The Future of Food
The Future of Food

The Future of Food


In the final edition for Futures Week, The Frontline unpacks how screwed our current food system is and the ways it needs to evolve to reduce greenhouse gas emissions and help keep America fed and healthy.

Photograph by Dennis Sylvester Hurd / Flickr

The coronavirus laid bare just how poorly our food systems function. Most of us eat food that travels hundreds, if not thousands, of miles before arriving on our plates. The most vulnerable among us—frontline communities that live in food deserts with little access to fresh, healthy food—already knew this. The pandemic, however, made this reality clear for the rest of us.


Not only did we see restaurants shut down. We also saw schools shut down, a vital source of meals for children. Throughout these closures, food providers (think: farmers) struggled to find a market for their items. Meanwhile, agricultural and meat laborers—a workforce that’s largely invisible due to its migrant nature—became essential workers, operating on the frontlines of a pandemic to keep grocery shelves stocked and families fed. These industries saw severe worker shortages as the COVID-19 hit their employees in unforeseeable ways.


The climate crisis requires some serious reconfiguring of all of the above. One-quarter of the world’s greenhouse gas emissions comes from food. If we’re going to decarbonize this sector without exacerbating the inequities and food insecurity that already exists, we’re going to have to be very intentional and careful.


Welcome to The Frontline, where we believe food is a human right. I’m Yessenia Funes, climate editor of Atmos. In our final story for Futures Week, we’re looking at everything food-related. We already covered where people live and how they get around. What about what they eat and where it comes from?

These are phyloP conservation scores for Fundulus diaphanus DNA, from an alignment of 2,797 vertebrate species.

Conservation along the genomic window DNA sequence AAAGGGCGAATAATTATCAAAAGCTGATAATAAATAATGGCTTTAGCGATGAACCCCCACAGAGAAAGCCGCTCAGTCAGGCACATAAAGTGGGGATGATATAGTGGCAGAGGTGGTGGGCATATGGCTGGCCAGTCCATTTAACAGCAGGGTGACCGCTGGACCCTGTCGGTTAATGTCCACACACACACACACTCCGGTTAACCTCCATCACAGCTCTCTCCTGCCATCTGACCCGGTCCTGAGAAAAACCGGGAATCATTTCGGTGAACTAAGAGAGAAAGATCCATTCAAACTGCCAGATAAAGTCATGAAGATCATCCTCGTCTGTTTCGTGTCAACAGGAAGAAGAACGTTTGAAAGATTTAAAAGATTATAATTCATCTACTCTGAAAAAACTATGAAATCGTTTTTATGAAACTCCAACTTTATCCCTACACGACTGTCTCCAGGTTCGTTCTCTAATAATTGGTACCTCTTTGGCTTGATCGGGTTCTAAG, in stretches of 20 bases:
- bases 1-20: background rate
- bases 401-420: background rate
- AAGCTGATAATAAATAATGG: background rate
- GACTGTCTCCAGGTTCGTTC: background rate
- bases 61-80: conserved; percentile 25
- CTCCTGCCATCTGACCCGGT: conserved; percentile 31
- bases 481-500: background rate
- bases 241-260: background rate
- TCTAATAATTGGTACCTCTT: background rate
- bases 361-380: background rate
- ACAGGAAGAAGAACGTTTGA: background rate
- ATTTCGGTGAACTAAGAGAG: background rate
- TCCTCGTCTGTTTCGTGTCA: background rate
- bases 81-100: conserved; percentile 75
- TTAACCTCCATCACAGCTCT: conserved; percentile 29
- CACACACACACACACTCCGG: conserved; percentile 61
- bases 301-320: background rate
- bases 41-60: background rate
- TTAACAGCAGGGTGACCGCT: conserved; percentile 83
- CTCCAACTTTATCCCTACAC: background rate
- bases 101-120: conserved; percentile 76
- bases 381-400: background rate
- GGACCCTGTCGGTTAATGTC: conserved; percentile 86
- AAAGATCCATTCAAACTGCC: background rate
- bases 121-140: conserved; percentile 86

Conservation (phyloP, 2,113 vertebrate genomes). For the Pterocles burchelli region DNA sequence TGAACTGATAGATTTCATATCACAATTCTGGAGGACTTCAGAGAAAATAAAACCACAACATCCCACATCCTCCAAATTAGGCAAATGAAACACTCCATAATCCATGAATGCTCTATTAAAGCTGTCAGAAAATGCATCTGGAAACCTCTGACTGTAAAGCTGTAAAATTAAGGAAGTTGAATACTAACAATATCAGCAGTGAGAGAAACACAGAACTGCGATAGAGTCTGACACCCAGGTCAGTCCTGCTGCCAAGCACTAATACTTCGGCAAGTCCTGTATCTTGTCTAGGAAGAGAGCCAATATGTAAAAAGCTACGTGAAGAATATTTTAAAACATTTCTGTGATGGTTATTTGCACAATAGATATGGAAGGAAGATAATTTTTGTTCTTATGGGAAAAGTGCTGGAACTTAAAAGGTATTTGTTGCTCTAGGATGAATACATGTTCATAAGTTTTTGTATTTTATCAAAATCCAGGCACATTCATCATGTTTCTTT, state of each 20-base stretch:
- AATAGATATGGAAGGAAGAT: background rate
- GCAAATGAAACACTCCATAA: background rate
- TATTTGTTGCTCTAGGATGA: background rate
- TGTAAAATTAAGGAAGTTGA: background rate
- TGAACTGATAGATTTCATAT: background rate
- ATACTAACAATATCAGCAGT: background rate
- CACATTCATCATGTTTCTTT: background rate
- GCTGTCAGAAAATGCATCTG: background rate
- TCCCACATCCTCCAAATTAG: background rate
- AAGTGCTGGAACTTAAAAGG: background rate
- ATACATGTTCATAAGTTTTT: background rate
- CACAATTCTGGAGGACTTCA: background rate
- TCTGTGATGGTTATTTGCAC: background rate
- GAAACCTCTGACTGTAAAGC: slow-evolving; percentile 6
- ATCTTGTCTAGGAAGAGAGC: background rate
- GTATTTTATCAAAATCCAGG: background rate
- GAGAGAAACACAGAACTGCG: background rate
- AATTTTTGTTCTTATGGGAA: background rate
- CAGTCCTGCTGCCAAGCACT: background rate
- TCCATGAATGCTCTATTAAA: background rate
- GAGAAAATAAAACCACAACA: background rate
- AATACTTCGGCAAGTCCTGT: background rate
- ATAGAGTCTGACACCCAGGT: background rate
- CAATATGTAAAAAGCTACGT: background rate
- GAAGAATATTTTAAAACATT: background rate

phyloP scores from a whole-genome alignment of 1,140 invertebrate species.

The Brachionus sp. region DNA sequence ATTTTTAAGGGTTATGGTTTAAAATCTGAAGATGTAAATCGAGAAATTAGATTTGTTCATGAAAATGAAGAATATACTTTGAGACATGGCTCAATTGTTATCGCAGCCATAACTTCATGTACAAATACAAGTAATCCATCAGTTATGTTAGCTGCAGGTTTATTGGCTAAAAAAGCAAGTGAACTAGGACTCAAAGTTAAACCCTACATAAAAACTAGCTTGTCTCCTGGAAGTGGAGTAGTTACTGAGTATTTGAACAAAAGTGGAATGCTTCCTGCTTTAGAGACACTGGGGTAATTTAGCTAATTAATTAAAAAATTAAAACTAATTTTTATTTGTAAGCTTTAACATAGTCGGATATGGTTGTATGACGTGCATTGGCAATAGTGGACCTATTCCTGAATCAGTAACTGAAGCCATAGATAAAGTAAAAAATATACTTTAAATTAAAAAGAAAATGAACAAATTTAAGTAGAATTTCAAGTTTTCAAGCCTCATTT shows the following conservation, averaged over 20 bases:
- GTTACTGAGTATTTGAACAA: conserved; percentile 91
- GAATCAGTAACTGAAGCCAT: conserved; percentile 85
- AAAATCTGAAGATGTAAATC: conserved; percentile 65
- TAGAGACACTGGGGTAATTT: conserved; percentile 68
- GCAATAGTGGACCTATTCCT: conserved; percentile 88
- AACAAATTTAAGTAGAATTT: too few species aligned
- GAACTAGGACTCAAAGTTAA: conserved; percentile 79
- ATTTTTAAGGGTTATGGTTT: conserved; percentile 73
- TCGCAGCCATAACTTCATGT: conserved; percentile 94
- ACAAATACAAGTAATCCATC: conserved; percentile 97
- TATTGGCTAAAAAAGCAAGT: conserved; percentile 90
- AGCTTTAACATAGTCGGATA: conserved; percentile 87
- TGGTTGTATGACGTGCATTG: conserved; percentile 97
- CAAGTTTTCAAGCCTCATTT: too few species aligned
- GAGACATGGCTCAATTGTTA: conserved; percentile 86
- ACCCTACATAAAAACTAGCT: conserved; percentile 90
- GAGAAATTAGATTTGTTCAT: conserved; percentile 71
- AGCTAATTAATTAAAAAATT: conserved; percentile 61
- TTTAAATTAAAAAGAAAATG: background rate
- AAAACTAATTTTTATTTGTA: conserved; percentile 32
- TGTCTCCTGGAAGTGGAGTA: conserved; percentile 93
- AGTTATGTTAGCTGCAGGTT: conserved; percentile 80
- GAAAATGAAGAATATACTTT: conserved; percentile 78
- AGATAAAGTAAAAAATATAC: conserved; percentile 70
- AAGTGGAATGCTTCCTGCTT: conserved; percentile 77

Amber Tamm has a simple goal as a Black farmer in the food justice space: to make food free.


Other farmers, especially older ones who’ve been in the game for a hot minute, used to scoff and tell her to be more realistic. After the pandemic hit, however, her vision wasn’t so radical anymore. Farmers lost markets to sell their food, but the demand remains. People are still hungry.


“We’re going to need a different way to do things,” Tamm says. “In my head, the only way to do that is to feed those who are actually hungry. With the pivot to equity right now during the pandemic, that’s the only way we’re going to get the amount of money we need to take care of ourselves. Why not receive that money to take care of yourself while taking care of other people at the same time?”


As someone who’s experienced houselessness and hunger herself, she understands the value of closing this gap. Tamm is still figuring out what this model may look like, but her work touches on a critical question around the food industry at large. Does it serve to make a profit for multinational corporations? Or does it serve to keep people fed and healthy? The former is how the industry currently operates; it’s an extractive, exploitive model that’s damaging people and the planet.



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We see this across the supply chain. We tear down forests to create farms. We then operate through degenerative practices that leave soil eroded, animals abused, and nearby communities polluted. The transportation and packaging leg of our food’s journey is no better for the planet. It involves plenty of fossil fuels to manufacture the plastic that wraps our goods and to fuel the vehicles that transport our food. After all that, we wind up throwing out a whopping 30 percent of our food in the U.S.